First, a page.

Yelena Lerman is in her sixth year of the Pharamacology PhD program under the mentorship of Dr. Minsoo Kim in the Department of Microbiology & Immunology. Yelena gave an oral and poster presentation of her work on “Exacerbated tissue homing of neutrophils during sepsis and TLR2-induced cytokine production are regulated by integrin a3b1” at the American Association of Immunologists (AAI) meeting in May 2014. Her work evaluated the surface expression kinetics of b1 and b3 integrin heterodimers on neutrophils during sepsis in both mice and humans. She showed that only integrin a3b1 is significantly upregulated during sepsis. Previous studies suggested a role for IL-10 as a regulator of the transition from mild sepsis to irreversible septic shock. Thus, sepsis progression could be modulated by altering IL-10 release and α3β1 upregulation.
Dr. Makenzi Hillard, M.D. is in her final year of medical residency fellowship in Pediatrics under the mentorship of Dr. Peter Szilagyi. She recently attended the Pediatric Academic Societies Annual Meeting in May 2014. She gave a platform presentation on her fellowship research project entitled, “What did they learn – A qualitative study of pediatric resident critical incident essays.” Dr. Hillard conducted a large, qualitative analysis of critical incident essays written by pediatric residents at University of Rochester since 2002. Her results provided insight into the emotional triumphs and struggles of pediatric residents and suggest that reflective essays may be effective for evaluating the progress of residents through important areas of training. Additionally, Dr. Hillard contributed to two workshops with two other oral presentations, “Reflecting on Reflections – the How and Why of Fostering Reflective Capacity in your Learners” and “Applying Self-Determination Theory to Stimulate the motivation of Teachers and Learners.”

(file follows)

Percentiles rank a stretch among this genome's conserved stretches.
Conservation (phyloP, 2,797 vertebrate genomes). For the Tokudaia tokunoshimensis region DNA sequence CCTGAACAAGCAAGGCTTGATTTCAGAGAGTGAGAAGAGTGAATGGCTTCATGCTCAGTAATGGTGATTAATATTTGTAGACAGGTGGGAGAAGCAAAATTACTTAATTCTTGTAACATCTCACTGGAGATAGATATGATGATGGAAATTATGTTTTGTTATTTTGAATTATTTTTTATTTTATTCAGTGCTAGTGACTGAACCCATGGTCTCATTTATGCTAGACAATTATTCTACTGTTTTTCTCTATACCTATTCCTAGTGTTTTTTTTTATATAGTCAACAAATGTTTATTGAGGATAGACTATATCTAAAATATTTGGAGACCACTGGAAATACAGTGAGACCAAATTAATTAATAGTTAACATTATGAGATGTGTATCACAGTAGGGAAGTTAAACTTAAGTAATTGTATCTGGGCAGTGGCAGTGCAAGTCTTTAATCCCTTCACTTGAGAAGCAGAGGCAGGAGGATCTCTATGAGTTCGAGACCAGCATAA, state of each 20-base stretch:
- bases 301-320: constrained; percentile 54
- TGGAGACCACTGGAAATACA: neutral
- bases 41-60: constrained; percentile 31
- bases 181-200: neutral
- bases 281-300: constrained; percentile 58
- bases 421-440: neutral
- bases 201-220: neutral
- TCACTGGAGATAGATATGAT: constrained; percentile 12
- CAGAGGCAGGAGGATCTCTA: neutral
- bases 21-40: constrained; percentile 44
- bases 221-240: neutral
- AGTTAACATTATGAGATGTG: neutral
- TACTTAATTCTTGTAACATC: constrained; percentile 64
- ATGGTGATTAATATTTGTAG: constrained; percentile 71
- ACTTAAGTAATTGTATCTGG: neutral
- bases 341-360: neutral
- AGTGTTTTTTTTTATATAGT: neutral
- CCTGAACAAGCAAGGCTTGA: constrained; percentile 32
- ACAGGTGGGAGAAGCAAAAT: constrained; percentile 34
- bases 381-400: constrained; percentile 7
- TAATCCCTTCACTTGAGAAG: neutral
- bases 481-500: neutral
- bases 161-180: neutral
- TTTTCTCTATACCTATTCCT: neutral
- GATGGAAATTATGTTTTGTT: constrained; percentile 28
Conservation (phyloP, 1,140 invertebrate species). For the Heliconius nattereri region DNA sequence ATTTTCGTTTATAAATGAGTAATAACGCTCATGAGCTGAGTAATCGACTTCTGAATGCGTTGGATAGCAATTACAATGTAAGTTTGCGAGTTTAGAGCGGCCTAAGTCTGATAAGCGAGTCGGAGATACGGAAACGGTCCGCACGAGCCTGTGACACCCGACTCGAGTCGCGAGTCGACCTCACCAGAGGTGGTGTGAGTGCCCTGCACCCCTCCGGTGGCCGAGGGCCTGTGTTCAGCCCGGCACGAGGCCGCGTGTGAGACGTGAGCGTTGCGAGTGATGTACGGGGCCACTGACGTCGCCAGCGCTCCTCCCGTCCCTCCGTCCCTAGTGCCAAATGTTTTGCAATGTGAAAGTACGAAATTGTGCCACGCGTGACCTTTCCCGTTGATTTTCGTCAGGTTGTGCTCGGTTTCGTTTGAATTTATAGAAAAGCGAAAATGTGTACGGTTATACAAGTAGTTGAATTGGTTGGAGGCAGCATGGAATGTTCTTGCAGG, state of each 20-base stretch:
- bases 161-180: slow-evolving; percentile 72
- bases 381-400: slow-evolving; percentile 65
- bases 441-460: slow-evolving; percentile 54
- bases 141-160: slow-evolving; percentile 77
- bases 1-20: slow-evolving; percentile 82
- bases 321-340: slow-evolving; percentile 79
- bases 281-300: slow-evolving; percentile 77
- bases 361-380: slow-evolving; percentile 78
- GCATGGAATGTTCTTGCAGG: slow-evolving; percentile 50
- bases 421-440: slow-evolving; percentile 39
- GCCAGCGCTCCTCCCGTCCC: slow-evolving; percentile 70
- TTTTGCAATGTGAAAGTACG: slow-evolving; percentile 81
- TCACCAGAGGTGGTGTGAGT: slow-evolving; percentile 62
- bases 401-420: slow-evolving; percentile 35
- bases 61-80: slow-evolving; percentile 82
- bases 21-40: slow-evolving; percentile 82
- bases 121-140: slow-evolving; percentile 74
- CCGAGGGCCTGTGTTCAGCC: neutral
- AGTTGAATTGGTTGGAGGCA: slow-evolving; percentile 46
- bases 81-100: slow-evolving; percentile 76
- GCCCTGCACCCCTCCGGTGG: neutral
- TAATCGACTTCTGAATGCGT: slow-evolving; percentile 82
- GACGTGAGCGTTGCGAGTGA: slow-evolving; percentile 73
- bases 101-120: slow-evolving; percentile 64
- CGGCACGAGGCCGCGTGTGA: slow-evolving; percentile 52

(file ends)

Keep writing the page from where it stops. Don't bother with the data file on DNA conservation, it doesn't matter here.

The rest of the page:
The recipients of the first round (January 2014) of URSMD MFC Student/Trainee Travel Awards 2014 are:
Bethany Plakke, Ph.D. is a post-doc in the laboratory of Dr. Lizabeth Romanski in the Department of Neurobiology & Anatomy. Dr. Plakke gave a poster and short oral presentation on her research entitled, “The role of ventral prefrontal cortex in auditory, visual, and audiovisual working memory” at the Advances & Perspectives in Auditory Neurophysiology (APAN) meeting associated with the Society for Neuroscience Annual Meeting in November 2013. Her study investigated whether the ventral prefrontal cortex (VLPFC) was essential for an audiovisual non-match-to-sample task designed to test auditory and visual working memory. In rhesus macaques, Dr. Plakke showed that the VLPFC is necessary for cross-modal attention/switching and auditory working memory but not for visual working memory. A better understanding of the neural circuit underlying audiovisual and auditory processes will enable further elucidation of effects observed in autism, attention hyperactivity disorder, and schizophrenia.
Shira Black, D.O. is a fourth year resident in the Department of Anesthesiology under the mentorship of Dr. Jerrold Lerman. Dr. Black have an oral presentation on her research entitled, “Drug calculation errors in anesthesia residents and faculty” at the Annual Meeting of the American Society of Anesthesiologists in October 2013. Her study investigated the frequency of computational drug error rates in a national sample of anesthesiology residents (N=223) and faculty (N=163) from seven U.S. academic institutions. A standard questionnaire designed to determine the frequency of drug calculation errors, identify possible contributing factors to the error rate, and the type of errors made by the respondents. Dr. Black found that drug error rates by residents and faculty occur at a similar rate (2.5 error per test; 15% wrong answers). Additionally, CA-1 residents and senior faculty make the largest drug calculation errors and lack of sleep does not result in an increase in error rate. This study is the first step in developing methods for improvement in drug calculations performed by anesthesiologists.